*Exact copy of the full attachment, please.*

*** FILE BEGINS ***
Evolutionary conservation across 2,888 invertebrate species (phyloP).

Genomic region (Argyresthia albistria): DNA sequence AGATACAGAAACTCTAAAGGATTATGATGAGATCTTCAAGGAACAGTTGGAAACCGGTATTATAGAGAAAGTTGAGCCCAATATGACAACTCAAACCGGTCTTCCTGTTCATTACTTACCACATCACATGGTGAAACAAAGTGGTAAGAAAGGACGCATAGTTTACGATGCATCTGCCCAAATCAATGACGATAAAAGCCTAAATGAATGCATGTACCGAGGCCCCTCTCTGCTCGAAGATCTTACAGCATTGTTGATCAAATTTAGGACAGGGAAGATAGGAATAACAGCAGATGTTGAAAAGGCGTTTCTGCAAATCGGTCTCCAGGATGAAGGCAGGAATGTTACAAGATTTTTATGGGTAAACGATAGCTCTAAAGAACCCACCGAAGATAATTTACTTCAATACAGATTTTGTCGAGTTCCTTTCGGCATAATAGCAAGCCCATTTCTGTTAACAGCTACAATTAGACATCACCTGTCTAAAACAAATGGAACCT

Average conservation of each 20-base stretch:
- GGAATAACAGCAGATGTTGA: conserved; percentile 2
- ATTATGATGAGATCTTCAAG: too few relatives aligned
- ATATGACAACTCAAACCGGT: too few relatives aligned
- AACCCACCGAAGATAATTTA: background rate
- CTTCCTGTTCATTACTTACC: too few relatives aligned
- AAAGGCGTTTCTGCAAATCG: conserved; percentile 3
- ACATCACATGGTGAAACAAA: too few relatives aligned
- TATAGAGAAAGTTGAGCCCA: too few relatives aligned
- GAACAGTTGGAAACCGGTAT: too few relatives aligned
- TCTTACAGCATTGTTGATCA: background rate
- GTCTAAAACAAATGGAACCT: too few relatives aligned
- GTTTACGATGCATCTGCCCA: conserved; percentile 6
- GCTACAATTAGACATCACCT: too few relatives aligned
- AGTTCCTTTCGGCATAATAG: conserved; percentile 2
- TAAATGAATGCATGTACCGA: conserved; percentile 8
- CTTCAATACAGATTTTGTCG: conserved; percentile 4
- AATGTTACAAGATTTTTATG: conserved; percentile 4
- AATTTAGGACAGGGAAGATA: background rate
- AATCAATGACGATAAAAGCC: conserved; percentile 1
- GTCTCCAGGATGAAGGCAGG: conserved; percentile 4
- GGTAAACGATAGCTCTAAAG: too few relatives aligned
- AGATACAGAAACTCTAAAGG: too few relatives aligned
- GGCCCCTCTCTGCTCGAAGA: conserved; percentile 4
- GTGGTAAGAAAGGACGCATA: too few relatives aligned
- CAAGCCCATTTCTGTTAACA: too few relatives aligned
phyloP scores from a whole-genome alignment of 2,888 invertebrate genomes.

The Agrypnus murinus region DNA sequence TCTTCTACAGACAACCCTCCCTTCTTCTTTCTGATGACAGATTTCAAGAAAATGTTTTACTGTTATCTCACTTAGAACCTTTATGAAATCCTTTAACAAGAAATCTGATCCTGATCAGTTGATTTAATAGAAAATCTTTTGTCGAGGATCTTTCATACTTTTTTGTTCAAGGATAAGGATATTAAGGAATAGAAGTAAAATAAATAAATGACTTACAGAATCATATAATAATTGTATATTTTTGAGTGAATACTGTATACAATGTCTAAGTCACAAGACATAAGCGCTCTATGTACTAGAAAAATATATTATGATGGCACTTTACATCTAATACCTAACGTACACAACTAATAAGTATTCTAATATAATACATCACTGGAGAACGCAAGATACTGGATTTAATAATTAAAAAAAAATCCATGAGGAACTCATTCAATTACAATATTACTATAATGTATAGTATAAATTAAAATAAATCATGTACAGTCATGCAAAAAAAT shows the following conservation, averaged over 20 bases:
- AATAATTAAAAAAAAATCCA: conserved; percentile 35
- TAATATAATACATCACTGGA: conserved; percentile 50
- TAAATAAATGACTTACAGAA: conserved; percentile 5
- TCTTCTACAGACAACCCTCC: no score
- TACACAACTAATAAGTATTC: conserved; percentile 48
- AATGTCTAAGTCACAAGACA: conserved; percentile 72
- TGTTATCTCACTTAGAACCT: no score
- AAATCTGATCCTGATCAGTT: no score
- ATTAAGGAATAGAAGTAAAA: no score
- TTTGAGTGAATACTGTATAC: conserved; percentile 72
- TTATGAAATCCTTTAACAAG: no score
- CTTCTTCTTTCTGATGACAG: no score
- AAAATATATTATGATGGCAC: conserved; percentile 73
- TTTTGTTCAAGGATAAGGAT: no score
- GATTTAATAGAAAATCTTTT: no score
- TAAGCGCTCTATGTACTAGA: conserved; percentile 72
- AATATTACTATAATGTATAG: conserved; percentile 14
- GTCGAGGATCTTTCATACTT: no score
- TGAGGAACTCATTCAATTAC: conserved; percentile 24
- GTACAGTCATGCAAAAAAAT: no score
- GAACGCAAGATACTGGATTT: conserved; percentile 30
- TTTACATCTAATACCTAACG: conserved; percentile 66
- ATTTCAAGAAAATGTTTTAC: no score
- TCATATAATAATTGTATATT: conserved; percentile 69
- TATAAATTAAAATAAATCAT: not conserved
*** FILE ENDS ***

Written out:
Evolutionary conservation across 2,888 invertebrate species (phyloP).

Genomic region (Argyresthia albistria): DNA sequence AGATACAGAAACTCTAAAGGATTATGATGAGATCTTCAAGGAACAGTTGGAAACCGGTATTATAGAGAAAGTTGAGCCCAATATGACAACTCAAACCGGTCTTCCTGTTCATTACTTACCACATCACATGGTGAAACAAAGTGGTAAGAAAGGACGCATAGTTTACGATGCATCTGCCCAAATCAATGACGATAAAAGCCTAAATGAATGCATGTACCGAGGCCCCTCTCTGCTCGAAGATCTTACAGCATTGTTGATCAAATTTAGGACAGGGAAGATAGGAATAACAGCAGATGTTGAAAAGGCGTTTCTGCAAATCGGTCTCCAGGATGAAGGCAGGAATGTTACAAGATTTTTATGGGTAAACGATAGCTCTAAAGAACCCACCGAAGATAATTTACTTCAATACAGATTTTGTCGAGTTCCTTTCGGCATAATAGCAAGCCCATTTCTGTTAACAGCTACAATTAGACATCACCTGTCTAAAACAAATGGAACCT

Average conservation of each 20-base stretch:
- GGAATAACAGCAGATGTTGA: conserved; percentile 2
- ATTATGATGAGATCTTCAAG: too few relatives aligned
- ATATGACAACTCAAACCGGT: too few relatives aligned
- AACCCACCGAAGATAATTTA: background rate
- CTTCCTGTTCATTACTTACC: too few relatives aligned
- AAAGGCGTTTCTGCAAATCG: conserved; percentile 3
- ACATCACATGGTGAAACAAA: too few relatives aligned
- TATAGAGAAAGTTGAGCCCA: too few relatives aligned
- GAACAGTTGGAAACCGGTAT: too few relatives aligned
- TCTTACAGCATTGTTGATCA: background rate
- GTCTAAAACAAATGGAACCT: too few relatives aligned
- GTTTACGATGCATCTGCCCA: conserved; percentile 6
- GCTACAATTAGACATCACCT: too few relatives aligned
- AGTTCCTTTCGGCATAATAG: conserved; percentile 2
- TAAATGAATGCATGTACCGA: conserved; percentile 8
- CTTCAATACAGATTTTGTCG: conserved; percentile 4
- AATGTTACAAGATTTTTATG: conserved; percentile 4
- AATTTAGGACAGGGAAGATA: background rate
- AATCAATGACGATAAAAGCC: conserved; percentile 1
- GTCTCCAGGATGAAGGCAGG: conserved; percentile 4
- GGTAAACGATAGCTCTAAAG: too few relatives aligned
- AGATACAGAAACTCTAAAGG: too few relatives aligned
- GGCCCCTCTCTGCTCGAAGA: conserved; percentile 4
- GTGGTAAGAAAGGACGCATA: too few relatives aligned
- CAAGCCCATTTCTGTTAACA: too few relatives aligned
phyloP scores from a whole-genome alignment of 2,888 invertebrate genomes.

The Agrypnus murinus region DNA sequence TCTTCTACAGACAACCCTCCCTTCTTCTTTCTGATGACAGATTTCAAGAAAATGTTTTACTGTTATCTCACTTAGAACCTTTATGAAATCCTTTAACAAGAAATCTGATCCTGATCAGTTGATTTAATAGAAAATCTTTTGTCGAGGATCTTTCATACTTTTTTGTTCAAGGATAAGGATATTAAGGAATAGAAGTAAAATAAATAAATGACTTACAGAATCATATAATAATTGTATATTTTTGAGTGAATACTGTATACAATGTCTAAGTCACAAGACATAAGCGCTCTATGTACTAGAAAAATATATTATGATGGCACTTTACATCTAATACCTAACGTACACAACTAATAAGTATTCTAATATAATACATCACTGGAGAACGCAAGATACTGGATTTAATAATTAAAAAAAAATCCATGAGGAACTCATTCAATTACAATATTACTATAATGTATAGTATAAATTAAAATAAATCATGTACAGTCATGCAAAAAAAT shows the following conservation, averaged over 20 bases:
- AATAATTAAAAAAAAATCCA: conserved; percentile 35
- TAATATAATACATCACTGGA: conserved; percentile 50
- TAAATAAATGACTTACAGAA: conserved; percentile 5
- TCTTCTACAGACAACCCTCC: no score
- TACACAACTAATAAGTATTC: conserved; percentile 48
- AATGTCTAAGTCACAAGACA: conserved; percentile 72
- TGTTATCTCACTTAGAACCT: no score
- AAATCTGATCCTGATCAGTT: no score
- ATTAAGGAATAGAAGTAAAA: no score
- TTTGAGTGAATACTGTATAC: conserved; percentile 72
- TTATGAAATCCTTTAACAAG: no score
- CTTCTTCTTTCTGATGACAG: no score
- AAAATATATTATGATGGCAC: conserved; percentile 73
- TTTTGTTCAAGGATAAGGAT: no score
- GATTTAATAGAAAATCTTTT: no score
- TAAGCGCTCTATGTACTAGA: conserved; percentile 72
- AATATTACTATAATGTATAG: conserved; percentile 14
- GTCGAGGATCTTTCATACTT: no score
- TGAGGAACTCATTCAATTAC: conserved; percentile 24
- GTACAGTCATGCAAAAAAAT: no score
- GAACGCAAGATACTGGATTT: conserved; percentile 30
- TTTACATCTAATACCTAACG: conserved; percentile 66
- ATTTCAAGAAAATGTTTTAC: no score
- TCATATAATAATTGTATATT: conserved; percentile 69
- TATAAATTAAAATAAATCAT: not conserved